New Internal Door - Resistance When Closing

24 Apr 2008
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United Kingdom
Hi all,

This is my first post.....what a great site!

I've recently fitted a new solid pine internal door to an existing frame. The door was planed on all edges, to give a 2mm gap between the frame and the door (6mm at the bottom).

I've now hung the door, and when closed there's a clear gap on all side (plus top and bottom). However, when closing the door, there's resistance and if not fully closed, it "bounces" open by about 6".

Whilst the hinges are screwed in tight, i've noticed that they move slightly (the spine/butt moves away from the frame by 1mm or 2mm) when the door is fully closed.

I think that the screw heads may be causing this a common problem? The hinges are from Wickes and came with there own screws.....could it be that the screw heads are too big for the hinges?

Any ideas gratefully received.
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Problem sounds like hinges as you say.
Either the screw heads (shouldnt be if they're countersunk screws) or maybe the hinges are slightly out of alignment / recessed too much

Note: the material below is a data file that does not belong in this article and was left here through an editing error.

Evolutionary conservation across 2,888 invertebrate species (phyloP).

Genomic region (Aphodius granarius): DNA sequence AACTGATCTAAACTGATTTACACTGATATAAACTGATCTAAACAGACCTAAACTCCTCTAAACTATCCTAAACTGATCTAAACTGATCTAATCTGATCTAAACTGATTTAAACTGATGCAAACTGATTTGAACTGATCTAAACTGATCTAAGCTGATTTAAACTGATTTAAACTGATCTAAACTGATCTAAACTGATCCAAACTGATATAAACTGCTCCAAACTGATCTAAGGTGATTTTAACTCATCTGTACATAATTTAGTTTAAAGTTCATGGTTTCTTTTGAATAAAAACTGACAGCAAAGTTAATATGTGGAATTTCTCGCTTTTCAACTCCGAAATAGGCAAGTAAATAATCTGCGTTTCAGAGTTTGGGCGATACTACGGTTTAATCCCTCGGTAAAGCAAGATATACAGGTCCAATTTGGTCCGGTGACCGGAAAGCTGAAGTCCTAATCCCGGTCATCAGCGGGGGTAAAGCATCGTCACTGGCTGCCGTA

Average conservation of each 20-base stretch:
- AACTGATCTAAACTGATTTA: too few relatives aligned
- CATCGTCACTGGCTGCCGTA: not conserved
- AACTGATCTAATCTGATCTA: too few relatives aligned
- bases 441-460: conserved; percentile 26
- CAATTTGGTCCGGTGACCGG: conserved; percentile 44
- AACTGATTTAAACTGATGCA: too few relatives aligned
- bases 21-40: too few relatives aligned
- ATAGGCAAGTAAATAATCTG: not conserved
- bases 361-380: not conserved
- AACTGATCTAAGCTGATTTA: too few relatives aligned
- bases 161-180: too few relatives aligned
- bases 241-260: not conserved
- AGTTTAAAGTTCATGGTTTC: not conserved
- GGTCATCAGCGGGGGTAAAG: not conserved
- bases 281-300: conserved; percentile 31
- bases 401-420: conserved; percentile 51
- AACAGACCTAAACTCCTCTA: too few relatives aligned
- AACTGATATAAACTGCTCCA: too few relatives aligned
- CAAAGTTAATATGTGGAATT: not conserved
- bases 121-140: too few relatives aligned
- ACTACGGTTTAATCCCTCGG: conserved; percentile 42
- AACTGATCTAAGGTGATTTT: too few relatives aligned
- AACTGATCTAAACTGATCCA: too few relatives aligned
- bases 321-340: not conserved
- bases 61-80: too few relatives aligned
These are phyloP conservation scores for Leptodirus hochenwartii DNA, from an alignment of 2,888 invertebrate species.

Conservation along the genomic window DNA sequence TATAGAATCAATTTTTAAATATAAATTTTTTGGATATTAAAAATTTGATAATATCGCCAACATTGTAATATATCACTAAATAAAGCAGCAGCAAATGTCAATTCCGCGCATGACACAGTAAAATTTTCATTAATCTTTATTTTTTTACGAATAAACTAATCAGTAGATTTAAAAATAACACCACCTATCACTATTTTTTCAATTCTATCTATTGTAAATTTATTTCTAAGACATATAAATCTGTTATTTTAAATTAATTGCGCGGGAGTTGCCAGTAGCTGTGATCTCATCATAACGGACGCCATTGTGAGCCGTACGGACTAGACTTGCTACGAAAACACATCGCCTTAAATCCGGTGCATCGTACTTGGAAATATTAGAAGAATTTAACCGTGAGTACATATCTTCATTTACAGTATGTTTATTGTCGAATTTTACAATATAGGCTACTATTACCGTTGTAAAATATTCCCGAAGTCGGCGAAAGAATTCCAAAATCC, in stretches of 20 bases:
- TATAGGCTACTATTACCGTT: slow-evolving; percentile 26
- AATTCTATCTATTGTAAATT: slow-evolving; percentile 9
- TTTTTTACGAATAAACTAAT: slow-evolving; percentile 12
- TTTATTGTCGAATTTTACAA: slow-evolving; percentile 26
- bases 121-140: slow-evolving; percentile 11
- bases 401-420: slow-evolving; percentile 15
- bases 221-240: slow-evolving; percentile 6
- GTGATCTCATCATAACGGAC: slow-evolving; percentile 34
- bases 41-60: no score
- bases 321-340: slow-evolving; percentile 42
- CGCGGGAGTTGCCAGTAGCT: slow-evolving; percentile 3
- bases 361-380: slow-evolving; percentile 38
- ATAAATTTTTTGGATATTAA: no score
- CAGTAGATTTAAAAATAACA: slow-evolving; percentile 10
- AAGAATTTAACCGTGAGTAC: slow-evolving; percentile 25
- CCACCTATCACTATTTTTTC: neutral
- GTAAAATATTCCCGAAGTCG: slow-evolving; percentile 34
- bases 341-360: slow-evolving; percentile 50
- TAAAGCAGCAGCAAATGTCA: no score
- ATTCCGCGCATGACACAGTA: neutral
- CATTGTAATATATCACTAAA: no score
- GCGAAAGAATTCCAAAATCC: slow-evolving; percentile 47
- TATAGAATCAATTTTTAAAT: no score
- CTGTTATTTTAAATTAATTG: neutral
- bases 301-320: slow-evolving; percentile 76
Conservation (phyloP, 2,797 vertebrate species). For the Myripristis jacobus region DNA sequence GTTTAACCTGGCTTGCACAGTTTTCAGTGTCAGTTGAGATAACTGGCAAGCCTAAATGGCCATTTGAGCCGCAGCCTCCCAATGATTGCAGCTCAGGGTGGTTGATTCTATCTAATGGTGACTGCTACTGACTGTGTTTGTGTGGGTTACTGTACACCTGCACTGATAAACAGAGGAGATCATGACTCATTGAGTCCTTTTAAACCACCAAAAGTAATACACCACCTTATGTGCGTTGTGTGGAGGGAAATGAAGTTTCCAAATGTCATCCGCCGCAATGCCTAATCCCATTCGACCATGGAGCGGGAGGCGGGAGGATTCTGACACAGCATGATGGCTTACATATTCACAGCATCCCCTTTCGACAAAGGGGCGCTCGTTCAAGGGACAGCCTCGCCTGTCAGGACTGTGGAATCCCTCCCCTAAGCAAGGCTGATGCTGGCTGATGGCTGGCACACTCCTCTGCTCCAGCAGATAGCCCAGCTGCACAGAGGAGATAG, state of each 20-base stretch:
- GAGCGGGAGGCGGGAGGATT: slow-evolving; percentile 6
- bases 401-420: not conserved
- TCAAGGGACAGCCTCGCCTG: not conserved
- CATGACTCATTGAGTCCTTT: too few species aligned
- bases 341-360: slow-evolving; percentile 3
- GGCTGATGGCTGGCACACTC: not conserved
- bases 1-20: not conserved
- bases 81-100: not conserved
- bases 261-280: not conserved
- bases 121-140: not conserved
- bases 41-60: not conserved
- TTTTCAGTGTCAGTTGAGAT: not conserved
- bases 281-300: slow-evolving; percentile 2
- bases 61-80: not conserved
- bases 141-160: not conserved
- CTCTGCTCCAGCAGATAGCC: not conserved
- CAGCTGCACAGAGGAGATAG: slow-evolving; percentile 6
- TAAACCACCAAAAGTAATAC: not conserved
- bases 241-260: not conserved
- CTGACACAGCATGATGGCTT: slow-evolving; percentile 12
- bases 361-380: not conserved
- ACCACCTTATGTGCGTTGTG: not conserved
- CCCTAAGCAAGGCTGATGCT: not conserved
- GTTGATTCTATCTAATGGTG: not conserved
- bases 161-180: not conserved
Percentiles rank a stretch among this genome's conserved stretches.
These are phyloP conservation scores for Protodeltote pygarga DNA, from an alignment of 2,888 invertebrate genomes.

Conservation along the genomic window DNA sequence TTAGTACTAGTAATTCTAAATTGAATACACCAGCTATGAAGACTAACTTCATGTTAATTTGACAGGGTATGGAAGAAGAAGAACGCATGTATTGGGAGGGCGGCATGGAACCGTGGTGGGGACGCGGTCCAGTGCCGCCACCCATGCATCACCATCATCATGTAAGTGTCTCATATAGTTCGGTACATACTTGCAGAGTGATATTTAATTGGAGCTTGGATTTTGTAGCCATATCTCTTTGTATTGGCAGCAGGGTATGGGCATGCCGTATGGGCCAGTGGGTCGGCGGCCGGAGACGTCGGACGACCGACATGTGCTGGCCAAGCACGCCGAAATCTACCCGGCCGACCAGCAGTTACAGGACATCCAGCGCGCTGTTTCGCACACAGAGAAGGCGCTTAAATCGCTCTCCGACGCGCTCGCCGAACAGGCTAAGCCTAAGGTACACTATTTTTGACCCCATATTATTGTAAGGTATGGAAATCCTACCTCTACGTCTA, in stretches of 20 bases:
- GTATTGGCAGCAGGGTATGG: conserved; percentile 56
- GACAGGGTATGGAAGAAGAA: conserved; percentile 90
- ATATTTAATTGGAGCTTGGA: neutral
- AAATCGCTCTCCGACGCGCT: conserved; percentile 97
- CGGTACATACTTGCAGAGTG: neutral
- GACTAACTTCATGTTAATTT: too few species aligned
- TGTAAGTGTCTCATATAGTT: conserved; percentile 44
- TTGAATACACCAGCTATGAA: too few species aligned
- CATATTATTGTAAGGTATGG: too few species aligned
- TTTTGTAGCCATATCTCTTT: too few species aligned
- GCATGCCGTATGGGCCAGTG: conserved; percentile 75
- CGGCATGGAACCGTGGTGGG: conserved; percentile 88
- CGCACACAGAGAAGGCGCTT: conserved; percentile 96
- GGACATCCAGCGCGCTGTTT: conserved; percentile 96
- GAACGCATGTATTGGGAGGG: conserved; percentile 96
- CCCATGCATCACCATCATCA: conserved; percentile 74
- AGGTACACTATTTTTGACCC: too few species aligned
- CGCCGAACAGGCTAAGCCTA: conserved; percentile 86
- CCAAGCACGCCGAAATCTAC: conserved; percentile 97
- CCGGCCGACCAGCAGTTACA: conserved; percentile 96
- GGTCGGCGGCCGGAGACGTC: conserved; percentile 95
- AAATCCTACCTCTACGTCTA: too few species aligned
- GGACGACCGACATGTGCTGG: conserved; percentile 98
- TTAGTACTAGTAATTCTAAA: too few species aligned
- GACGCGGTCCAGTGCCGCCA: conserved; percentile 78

your hinge bound, the hinges are shut before the door is , hence the movement on the hinge pulling away.
Thanks for the responses guys. Should I assume protruding screw heads are causing the problem?
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Yes. It's called 'springing', most likely caused by protruding screw heads....or excessive paint build up. If they are the correct screws for the corresponding hinges as you say, is it possible that you didn't screw them in squarely, thus leaving one edge of the screw head sticking out here & there on a few of them ?
I've just had a look and they seem fairly square (i'm quite fussy about things like that).

I've had another look at some hinges that are yet to be fitted, and there doesn't seem to be much gap between the "plates"when the hinge is closed (as if the door were closing) doesn't look like there's space for the screw heads.

Could this be down to cheap hinges?
the screw heads are countersunk into the hinges....if they were protruding, you'd know purely by running your finger over the hinge. which case, it's possible you may have recessed the hinge leaves too deeply and the door is which case you'd have to 'pack out' the hinge recesses with slivers of cereal packet card....careful not to pack out too much, as this could cause you problems with your leading edge of the door closing.

Can you not see where the binding may be occurring first ? What touches what as the door starts to spring ?
I had the same cheap hinges from Wickes, and had the same problems, ended up using some smaller headed screws which sorted it, with mine you could see the heads were too big for the countersunk part
Try putting a bit of insulation tape or similar inside the hinge, then close the door. The marks will show you which screws are causing the problem.

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